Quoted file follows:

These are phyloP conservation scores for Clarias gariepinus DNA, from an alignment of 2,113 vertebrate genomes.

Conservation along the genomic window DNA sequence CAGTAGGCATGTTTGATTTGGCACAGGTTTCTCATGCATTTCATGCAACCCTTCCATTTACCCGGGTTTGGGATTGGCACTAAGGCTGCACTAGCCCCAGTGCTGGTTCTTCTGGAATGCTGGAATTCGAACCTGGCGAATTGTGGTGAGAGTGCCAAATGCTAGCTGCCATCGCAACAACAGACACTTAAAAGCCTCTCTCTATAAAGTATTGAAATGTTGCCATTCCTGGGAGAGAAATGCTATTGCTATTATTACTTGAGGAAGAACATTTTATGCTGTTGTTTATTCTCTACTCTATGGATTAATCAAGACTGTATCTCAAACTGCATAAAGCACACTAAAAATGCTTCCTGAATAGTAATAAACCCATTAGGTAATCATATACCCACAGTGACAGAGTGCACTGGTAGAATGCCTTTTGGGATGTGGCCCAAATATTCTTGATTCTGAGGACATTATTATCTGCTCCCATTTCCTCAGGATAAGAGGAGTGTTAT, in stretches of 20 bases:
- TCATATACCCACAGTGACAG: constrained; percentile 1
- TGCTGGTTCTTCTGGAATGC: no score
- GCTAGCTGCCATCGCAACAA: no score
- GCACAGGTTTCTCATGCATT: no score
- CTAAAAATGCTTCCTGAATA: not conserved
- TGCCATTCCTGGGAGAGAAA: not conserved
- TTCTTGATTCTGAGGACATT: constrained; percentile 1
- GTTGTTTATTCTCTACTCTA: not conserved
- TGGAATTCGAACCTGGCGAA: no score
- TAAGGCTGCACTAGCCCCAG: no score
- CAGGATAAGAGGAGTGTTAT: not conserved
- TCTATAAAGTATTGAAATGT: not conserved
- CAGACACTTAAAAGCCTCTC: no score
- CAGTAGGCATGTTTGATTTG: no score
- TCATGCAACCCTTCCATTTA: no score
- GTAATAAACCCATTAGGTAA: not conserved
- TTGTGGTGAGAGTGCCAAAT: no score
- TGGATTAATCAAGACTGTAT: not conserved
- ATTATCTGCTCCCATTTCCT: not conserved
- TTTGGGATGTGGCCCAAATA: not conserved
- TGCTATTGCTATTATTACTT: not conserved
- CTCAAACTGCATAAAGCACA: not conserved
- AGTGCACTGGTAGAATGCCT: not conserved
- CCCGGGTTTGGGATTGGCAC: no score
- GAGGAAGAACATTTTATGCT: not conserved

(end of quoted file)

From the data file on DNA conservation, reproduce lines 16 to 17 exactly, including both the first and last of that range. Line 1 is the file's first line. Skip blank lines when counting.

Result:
- CAGTAGGCATGTTTGATTTG: no score
- TCATGCAACCCTTCCATTTA: no score